- The Washington Times - Sunday, March 5, 2006

For the past 20 years, the streets of downtown Washington have played host to an annual St. Patrick’s Day road race. Only twice did the race fail to take place, once because of snow and once because of a change of ownership in the race’s management company.

This year almost was the third time.

After a year of dealing with various agencies within the D.C. government, Capital Running Company last week presented its plan to the Mayor’s Special Events Task Group at D.C.’s Emergency Management Agency for the March 12 race and hit a road block.

Now, at the 11th hour, Capital Running has been forced to chop a mile and a quarter off its traditional 10K race. This year, it will be the St. Patrick’s Day 8K.

“We just could not squeeze a 10K course into the restrictions,” said Kathy Freedman, co-owner of Capital Running with husband Rick. “We had a 10K course two weeks ago that was approved by [District Department of Transportation] and the police. But a rescue station shot us down. We can’t go by churches, can’t go by here and there. Then the Mandarin Oriental Hotel voiced their opposition to our going anywhere near them.

“Last year, we affected 12th Street southwest of the Mall. We did come close to [the Mandarin in Southwest Washington], a few blocks away. We weren’t running right past the hotel.

“No more west on Independence beyond Seventh Street,” a frustrated Freedman added. “That cuts a couple of miles off the course. U.S. Capitol Police will not let us circle the Capitol. You can’t go north of Pennsylvania Avenue. I’m not sure why. We can’t go past any churches. We can’t go past any police and fire stations.”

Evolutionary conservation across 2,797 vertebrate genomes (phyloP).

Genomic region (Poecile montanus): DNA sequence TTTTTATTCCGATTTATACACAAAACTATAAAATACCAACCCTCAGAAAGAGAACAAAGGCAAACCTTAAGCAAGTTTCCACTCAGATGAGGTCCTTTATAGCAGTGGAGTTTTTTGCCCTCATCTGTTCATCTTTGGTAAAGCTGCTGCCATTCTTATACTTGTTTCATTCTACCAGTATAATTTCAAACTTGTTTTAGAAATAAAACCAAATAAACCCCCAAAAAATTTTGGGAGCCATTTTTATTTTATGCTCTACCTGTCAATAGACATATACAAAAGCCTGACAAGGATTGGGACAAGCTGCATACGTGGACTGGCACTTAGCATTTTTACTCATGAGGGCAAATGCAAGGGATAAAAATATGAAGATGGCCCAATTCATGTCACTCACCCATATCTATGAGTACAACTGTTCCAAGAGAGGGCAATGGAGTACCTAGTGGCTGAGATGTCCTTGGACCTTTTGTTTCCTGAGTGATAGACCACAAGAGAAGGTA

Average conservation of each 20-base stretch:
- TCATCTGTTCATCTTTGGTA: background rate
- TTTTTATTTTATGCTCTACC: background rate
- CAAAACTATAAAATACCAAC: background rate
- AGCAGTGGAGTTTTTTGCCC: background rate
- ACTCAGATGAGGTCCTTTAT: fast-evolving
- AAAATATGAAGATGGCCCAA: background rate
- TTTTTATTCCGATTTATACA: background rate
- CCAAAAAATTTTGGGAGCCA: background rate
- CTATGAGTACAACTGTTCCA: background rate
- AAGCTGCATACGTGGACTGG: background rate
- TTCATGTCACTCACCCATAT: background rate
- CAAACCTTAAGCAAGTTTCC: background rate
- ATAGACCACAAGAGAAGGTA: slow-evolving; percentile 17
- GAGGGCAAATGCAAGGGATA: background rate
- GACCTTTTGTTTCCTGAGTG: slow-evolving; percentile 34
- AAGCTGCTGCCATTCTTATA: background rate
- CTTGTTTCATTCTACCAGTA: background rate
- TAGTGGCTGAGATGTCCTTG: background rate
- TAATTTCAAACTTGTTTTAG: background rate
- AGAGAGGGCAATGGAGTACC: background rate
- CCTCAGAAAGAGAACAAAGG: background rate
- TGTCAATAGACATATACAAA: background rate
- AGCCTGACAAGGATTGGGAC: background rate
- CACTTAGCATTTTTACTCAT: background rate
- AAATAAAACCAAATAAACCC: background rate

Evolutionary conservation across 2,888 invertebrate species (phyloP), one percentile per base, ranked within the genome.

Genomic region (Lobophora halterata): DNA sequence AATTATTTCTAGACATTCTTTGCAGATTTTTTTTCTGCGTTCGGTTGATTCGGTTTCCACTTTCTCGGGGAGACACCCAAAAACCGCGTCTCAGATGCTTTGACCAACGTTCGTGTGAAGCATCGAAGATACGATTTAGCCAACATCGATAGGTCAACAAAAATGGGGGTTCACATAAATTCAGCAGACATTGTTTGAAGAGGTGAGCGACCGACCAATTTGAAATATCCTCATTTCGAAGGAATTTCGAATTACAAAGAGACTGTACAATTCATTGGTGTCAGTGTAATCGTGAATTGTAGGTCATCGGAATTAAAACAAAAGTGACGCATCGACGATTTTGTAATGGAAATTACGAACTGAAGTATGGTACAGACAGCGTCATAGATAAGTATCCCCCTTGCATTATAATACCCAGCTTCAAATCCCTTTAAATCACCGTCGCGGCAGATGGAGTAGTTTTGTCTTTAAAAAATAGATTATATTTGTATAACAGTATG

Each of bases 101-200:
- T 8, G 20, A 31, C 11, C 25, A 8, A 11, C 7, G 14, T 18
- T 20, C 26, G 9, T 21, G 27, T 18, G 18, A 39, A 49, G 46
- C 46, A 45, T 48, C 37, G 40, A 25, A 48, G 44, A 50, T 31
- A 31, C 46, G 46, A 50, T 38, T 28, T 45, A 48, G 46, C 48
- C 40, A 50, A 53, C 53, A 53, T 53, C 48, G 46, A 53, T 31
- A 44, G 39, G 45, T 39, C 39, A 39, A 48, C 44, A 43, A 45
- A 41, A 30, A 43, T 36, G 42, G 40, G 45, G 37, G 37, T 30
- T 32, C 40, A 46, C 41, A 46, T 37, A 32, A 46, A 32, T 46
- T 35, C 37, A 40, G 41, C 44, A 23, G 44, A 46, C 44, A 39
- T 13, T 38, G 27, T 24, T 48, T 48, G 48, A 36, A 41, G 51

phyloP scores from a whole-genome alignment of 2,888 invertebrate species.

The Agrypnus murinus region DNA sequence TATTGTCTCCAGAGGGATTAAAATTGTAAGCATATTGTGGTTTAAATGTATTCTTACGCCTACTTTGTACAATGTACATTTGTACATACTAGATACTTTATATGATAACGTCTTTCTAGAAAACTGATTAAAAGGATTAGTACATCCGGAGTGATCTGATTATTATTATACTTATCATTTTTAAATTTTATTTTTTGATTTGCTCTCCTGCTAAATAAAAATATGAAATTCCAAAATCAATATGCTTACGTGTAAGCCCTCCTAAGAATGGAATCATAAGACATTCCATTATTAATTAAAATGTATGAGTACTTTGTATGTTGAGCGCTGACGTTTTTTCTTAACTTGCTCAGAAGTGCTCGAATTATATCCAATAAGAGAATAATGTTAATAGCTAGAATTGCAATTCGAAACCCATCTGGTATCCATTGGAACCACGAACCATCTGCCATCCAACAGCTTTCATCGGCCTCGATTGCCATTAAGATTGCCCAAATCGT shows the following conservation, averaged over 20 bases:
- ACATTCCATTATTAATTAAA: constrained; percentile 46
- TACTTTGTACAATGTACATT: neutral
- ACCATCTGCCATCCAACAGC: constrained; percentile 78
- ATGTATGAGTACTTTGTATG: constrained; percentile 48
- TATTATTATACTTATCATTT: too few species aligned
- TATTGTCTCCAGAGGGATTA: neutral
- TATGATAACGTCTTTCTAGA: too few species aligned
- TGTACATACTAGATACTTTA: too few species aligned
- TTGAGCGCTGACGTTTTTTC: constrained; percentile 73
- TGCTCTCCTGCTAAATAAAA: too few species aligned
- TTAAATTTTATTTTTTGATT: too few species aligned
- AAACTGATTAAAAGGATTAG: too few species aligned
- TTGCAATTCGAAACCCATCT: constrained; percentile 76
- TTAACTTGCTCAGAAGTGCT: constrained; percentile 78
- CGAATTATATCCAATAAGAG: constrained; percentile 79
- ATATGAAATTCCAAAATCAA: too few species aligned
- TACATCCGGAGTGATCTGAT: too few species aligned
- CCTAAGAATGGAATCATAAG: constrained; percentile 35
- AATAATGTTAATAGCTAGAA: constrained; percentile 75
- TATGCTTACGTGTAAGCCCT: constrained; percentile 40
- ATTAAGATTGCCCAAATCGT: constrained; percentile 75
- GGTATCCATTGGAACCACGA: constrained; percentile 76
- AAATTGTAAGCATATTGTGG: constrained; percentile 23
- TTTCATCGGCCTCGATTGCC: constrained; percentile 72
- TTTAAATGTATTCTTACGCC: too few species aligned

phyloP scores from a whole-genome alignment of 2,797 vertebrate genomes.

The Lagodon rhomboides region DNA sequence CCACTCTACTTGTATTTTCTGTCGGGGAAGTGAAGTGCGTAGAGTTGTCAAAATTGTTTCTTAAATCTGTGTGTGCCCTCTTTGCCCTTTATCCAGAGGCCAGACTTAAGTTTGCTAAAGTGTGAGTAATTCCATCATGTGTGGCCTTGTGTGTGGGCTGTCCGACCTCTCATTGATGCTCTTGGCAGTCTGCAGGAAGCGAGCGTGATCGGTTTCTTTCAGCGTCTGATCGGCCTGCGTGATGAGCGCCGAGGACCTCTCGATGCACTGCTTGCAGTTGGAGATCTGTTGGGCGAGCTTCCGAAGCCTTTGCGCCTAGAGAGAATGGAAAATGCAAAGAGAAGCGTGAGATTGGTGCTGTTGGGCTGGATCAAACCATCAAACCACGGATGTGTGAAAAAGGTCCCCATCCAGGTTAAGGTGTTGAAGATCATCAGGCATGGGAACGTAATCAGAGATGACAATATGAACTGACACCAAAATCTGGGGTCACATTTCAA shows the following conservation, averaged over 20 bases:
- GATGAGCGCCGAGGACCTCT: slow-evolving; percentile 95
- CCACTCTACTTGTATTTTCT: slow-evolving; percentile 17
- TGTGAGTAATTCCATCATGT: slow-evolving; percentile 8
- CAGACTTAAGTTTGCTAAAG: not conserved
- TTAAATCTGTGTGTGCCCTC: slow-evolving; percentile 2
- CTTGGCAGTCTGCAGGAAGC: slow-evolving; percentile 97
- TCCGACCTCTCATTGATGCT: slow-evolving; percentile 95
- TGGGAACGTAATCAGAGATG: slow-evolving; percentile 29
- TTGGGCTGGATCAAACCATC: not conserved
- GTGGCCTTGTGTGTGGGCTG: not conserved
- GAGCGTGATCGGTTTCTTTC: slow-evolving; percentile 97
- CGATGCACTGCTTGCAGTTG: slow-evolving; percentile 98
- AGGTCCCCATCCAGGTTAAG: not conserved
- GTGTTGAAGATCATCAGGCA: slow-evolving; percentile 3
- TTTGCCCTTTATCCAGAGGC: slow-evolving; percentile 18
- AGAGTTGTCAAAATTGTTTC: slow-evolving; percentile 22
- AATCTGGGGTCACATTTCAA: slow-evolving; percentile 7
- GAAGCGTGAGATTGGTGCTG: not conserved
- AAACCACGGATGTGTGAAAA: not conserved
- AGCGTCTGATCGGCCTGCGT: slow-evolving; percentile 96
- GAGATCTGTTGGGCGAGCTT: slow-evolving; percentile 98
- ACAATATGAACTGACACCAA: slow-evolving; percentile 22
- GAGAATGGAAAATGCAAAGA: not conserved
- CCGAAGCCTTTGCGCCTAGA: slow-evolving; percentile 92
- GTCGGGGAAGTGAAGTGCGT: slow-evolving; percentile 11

Luckily, Capital Running has a certified 8K course that it uses for the Stop the Silence 8K race, a course already approved by all of the agencies.

“[Monday] we went to the meeting and showed the 8K course,” she said. “Now we need to go to the [Advisory Neighborhood Commissions] before getting the permit.”

In the meantime, Freedman said 4,000 already had registered for the 10K race. Capital notified its registrants last week that the race was cut to an 8K.

Barbara Childs-Pair, chairwoman of the Mayor’s Special Events Task Group, understands the frustration but explained that road closures on Sundays in downtown Washington are being met with resistance.

“The reason is that, one, it’s a Sunday morning,” she said. “There are four churches that it would impact severely. Churches themselves can tell us whether or not they are being impacted. If there is great opposition from the churches, they go to the [Advisory Neighborhood Commissions]. The ANCs have a say-so in all activities. Saturday would have been a better day for them.”

The city mandated a few years ago that the race alternate Saturdays and Sundays so as not to inconvenience parishioners on a Sunday morning every year.

In addition, Childs-Pair said, “Downtown now is much more residential than it used to be, so getting signatures is getting more difficult.”

She confirmed that the Mandarin voiced its concern with road closures that could affect access of its guests to the hotel.

Childs-Pair said her office is working with Capital to get quick approval — with a week to race day — in a process that typically can take at least a couple of weeks.

“They still haven’t gotten the signatures on closing the street. That’s something they have to do. They need to go to the folks to close the streets. We’ve approved the course contingent on doing these things,” she said.

In the end, the new distance just short of five miles could be a blessing in disguise.

“Only about 20 people asked for refunds,” Freedman said Friday. “On the contrary, some people are signing up because it’s an 8K.”

Photo finish — On the day of the deadline to raise $50,000 to build the new Callas Stadium track in Hagerstown, Md., to USATF specifications, Mike Spinnler pulled in the last $5,000 to reach the goal in just three weeks.

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